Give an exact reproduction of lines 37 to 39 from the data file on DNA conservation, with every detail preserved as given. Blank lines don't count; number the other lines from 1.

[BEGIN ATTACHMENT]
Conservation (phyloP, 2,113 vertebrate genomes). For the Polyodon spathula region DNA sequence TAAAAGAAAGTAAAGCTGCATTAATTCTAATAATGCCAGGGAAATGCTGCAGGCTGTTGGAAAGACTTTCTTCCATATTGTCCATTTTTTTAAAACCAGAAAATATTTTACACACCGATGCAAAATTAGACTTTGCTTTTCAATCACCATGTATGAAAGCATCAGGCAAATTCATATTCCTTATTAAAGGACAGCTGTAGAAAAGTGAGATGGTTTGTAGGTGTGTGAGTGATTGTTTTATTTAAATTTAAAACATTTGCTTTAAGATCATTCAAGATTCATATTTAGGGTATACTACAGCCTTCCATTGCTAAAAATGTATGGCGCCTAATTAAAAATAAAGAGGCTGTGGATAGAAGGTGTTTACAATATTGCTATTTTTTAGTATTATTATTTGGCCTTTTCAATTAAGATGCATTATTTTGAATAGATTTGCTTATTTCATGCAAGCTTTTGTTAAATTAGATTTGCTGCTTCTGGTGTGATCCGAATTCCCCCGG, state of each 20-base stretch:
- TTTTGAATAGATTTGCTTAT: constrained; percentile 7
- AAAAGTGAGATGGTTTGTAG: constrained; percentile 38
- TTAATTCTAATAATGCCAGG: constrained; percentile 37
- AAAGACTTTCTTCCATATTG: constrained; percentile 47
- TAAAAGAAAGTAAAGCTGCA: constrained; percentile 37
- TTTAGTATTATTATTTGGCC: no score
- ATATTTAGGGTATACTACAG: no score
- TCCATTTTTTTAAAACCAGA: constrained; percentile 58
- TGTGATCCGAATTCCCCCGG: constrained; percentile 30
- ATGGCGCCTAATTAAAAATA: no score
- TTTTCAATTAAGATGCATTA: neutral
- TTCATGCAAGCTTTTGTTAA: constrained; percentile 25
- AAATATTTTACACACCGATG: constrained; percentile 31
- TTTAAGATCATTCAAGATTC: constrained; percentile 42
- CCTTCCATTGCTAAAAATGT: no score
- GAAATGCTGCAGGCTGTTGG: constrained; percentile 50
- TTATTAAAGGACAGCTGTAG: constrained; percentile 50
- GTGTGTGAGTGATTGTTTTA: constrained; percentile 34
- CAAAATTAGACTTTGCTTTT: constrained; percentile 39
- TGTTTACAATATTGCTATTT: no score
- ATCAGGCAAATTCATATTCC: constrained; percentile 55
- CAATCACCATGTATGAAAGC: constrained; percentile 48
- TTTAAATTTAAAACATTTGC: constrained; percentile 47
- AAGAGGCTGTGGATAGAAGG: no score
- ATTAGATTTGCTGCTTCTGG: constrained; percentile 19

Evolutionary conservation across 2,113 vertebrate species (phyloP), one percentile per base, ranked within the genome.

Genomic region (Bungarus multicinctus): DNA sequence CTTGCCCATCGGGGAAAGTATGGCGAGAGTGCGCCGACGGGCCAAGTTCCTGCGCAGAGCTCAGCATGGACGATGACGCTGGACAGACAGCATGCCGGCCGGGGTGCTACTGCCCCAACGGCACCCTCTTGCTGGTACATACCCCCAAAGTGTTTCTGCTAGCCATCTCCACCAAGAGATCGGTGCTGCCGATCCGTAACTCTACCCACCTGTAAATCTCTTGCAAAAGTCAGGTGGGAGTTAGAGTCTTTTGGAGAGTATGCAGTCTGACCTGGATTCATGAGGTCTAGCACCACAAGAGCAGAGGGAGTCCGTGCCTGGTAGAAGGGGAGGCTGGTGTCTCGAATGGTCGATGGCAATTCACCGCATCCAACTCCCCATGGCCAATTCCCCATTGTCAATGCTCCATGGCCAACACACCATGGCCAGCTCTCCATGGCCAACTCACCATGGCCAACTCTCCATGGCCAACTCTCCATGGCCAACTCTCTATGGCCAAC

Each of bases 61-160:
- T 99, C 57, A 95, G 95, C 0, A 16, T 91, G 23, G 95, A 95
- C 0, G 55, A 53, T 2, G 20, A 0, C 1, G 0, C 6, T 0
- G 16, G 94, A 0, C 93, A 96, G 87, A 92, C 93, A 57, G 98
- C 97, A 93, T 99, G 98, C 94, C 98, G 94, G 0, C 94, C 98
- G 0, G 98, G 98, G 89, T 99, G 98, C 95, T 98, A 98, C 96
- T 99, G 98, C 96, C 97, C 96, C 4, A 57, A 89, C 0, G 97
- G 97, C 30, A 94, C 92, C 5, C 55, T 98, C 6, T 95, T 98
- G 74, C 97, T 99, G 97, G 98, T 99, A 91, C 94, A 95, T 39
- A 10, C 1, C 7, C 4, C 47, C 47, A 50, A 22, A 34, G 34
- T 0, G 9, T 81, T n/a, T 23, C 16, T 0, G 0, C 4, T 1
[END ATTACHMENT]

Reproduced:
- G 74, C 97, T 99, G 97, G 98, T 99, A 91, C 94, A 95, T 39
- A 10, C 1, C 7, C 4, C 47, C 47, A 50, A 22, A 34, G 34
- T 0, G 9, T 81, T n/a, T 23, C 16, T 0, G 0, C 4, T 1